The emergence of the Internet and new communication technologies inspired several manifestos that defended the idea of cyberspace as a new, much more flexible space that, in its very newness, offered the possibility of reinventing certain notions and categories. In 1985 Richard Stallman wrote the The GNU Manifesto (1985)to explain and define the goals of the GNU project, a Unix-type operating system based on open development, free distribution, and a commitment to remain true to those values as it evolves. This text is considered the cornerstone of the free software movement. Along similar ideological lines, the Mozilla Manifesto [Mozilla Manifesto https://www.mozilla.org/en-US/about/manifesto/details/],ets out ten principles based on the idea of the internet as a global public resource that must remain open and accessible, and invites people to contribute to the project.
A year after Stallman’s Manifesto, Loyd Blankenship aka “The Mentor” wrote The Hacker’s Manifesto (1986),(1986), also known as “The Conscience of a Hacker”, a short essay written after the author’s arrest. It is considered one of the key works of hacker culture, a true hacker guide with an ethical position in regards to piracy that defends altruism and the idea that technology should be used to expand our horizons and to try to keep the world free. Another founding text of the internet age is the New Clues Manifesto,linked to the techno-utopianism that developed in the United States as part of the “dot-com” culture of the nineties. Its ninety-five theses about the impact of the net on companies, workers, and consumers defend the idea of the internet and markets as a conversation. Although it is certainly an interesting example, particularly because it is an open source document designed to be shared and reused – the manifesto is available on GitHub and has been updated for the past fifteen years – it suffers from a somewhat uncritical approach to the neoliberal ideology that underpins the new economy.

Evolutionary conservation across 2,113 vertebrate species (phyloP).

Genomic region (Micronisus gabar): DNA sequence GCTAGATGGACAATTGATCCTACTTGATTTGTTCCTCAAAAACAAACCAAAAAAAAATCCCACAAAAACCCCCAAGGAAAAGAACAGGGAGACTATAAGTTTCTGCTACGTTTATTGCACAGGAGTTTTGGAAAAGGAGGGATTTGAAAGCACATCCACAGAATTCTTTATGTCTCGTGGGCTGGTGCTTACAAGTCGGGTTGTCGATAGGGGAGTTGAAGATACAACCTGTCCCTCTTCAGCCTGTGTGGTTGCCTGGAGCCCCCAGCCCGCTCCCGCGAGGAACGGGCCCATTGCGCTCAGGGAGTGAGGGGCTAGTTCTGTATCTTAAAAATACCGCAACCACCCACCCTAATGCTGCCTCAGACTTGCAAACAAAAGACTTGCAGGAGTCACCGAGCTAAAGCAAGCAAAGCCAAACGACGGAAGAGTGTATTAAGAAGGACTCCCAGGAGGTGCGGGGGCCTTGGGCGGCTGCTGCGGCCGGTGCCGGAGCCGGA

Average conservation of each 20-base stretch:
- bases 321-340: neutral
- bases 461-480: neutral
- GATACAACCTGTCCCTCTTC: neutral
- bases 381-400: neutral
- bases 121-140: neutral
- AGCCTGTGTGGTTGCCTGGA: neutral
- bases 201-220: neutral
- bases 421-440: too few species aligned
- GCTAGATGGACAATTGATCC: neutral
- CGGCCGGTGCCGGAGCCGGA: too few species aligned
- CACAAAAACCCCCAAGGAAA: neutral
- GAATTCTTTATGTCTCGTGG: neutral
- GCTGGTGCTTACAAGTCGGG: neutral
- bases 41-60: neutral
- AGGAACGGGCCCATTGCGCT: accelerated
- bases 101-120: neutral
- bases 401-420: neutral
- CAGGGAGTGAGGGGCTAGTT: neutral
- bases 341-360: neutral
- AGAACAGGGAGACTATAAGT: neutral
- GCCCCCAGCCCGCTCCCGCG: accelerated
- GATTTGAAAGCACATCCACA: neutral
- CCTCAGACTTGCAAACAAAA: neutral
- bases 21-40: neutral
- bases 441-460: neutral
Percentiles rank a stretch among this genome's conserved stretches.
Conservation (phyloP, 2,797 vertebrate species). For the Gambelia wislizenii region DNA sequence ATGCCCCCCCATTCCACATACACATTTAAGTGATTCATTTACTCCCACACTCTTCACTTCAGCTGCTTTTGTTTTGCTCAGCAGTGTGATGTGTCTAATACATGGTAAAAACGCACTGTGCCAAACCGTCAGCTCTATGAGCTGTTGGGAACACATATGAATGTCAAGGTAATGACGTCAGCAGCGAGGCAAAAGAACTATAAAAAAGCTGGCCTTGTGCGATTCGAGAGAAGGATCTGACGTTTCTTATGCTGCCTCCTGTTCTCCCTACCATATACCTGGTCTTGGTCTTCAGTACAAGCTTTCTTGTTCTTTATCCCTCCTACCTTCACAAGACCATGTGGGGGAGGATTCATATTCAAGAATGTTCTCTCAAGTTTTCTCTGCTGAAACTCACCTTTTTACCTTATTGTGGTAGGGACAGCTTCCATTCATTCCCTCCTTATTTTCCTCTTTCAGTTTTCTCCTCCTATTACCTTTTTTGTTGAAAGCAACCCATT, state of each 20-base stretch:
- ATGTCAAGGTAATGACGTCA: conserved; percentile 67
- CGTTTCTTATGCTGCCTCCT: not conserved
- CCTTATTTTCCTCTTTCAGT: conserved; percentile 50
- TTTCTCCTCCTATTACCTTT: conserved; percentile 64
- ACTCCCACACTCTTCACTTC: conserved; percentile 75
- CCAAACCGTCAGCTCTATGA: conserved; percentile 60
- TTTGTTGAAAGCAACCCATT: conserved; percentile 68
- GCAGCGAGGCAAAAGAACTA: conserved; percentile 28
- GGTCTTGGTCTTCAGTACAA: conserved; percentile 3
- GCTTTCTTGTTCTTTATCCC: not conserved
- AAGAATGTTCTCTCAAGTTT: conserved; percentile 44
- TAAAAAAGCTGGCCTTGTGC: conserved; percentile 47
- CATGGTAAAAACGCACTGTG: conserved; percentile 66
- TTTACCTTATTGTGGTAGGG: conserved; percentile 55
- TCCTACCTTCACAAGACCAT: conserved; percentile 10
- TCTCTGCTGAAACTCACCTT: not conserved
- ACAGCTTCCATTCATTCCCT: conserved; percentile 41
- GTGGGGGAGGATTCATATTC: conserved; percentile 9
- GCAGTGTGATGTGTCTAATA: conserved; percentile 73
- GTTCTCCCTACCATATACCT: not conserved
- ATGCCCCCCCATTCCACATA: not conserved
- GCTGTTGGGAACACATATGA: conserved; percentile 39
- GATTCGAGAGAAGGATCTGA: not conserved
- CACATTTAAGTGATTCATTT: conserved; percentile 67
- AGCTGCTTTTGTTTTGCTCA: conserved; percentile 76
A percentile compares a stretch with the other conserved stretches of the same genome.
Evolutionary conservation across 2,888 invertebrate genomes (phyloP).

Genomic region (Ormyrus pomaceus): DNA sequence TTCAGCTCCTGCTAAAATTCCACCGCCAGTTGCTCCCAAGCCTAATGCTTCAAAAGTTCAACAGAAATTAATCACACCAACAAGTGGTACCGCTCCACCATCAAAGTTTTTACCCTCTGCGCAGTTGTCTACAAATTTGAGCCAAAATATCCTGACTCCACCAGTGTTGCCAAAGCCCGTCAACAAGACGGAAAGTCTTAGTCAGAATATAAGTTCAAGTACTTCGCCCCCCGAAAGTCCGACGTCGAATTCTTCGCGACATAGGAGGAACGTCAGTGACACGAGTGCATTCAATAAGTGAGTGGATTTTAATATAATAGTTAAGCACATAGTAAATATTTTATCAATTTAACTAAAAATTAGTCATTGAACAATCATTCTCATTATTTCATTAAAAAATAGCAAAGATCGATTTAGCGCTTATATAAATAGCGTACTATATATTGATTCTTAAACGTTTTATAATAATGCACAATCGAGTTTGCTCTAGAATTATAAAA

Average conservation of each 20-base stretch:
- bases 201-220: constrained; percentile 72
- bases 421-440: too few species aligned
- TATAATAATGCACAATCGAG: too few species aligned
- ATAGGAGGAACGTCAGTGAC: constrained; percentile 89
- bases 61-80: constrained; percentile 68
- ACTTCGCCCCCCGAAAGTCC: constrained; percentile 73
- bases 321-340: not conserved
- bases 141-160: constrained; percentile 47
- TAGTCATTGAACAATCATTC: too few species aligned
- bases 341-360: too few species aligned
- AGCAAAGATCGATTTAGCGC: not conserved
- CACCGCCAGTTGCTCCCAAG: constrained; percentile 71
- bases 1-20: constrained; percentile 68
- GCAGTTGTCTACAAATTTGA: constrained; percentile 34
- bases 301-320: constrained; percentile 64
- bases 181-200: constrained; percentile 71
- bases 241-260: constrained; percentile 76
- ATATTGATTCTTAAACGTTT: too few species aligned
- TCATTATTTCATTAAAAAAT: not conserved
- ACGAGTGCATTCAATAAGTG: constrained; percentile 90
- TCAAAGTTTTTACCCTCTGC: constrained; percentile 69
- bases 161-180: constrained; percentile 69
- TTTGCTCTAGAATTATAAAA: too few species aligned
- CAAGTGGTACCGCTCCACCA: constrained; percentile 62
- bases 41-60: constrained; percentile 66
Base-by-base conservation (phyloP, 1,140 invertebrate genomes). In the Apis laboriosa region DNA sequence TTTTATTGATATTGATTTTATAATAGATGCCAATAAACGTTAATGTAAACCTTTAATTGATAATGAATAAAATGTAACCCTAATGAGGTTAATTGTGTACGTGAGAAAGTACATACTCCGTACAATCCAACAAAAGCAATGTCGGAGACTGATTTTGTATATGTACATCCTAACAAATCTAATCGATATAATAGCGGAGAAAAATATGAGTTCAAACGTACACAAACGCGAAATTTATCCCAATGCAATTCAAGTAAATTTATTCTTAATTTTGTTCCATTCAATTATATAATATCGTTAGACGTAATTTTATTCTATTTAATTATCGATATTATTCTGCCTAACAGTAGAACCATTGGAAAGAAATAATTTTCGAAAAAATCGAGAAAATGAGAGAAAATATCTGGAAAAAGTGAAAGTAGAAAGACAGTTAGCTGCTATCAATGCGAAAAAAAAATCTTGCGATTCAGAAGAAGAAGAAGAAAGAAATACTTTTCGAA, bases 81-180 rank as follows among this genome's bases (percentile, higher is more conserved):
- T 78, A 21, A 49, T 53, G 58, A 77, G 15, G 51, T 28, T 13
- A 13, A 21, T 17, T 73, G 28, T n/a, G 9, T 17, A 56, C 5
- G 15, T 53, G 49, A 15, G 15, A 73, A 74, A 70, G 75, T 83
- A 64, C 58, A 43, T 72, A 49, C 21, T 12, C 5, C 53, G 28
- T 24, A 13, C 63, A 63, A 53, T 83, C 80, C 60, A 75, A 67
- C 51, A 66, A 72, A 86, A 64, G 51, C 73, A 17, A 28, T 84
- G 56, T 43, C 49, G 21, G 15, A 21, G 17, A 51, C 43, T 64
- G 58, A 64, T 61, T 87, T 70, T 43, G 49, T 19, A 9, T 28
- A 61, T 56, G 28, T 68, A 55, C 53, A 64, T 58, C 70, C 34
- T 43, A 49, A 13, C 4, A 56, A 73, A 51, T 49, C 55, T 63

One of the most visionary texts of this kind is Donna Haraway’s "Manifiesto para cyborgs. Ciencia, tecnología y feminismo socialista a finales del siglo XX" Originally published in 1985, it reflects on human-machine relations and predicts many of today’s conflicts that are, in part, a consequence of the invasion of new technologies. Haraway uses the metaphor of the cyborg to describe a post-gender work inhabited by hybrid beings, with no clear boundaries between the organic and the mechanical, the material and immaterial, and different sexual identities. Technological interfaces also make it possible to invent identities. Haraway writes: “This chapter is an argument for pleasure in the confusion of boundaries and for responsibility in their construction. It is also an effort to contribute to socialist-feminist culture and theory in a postmodernist, non-naturalist mode and in the utopian tradition of imagining a world without gender, which is perhaps a world without genesis, but maybe also a world without end. The cyborg incarnation is outside salvation history. Nor does it mark time on an oedipal calendar, attempting to heal the terrible cleavages of gender in an oral symbiotic utopia or post-oedipal apocalypse.”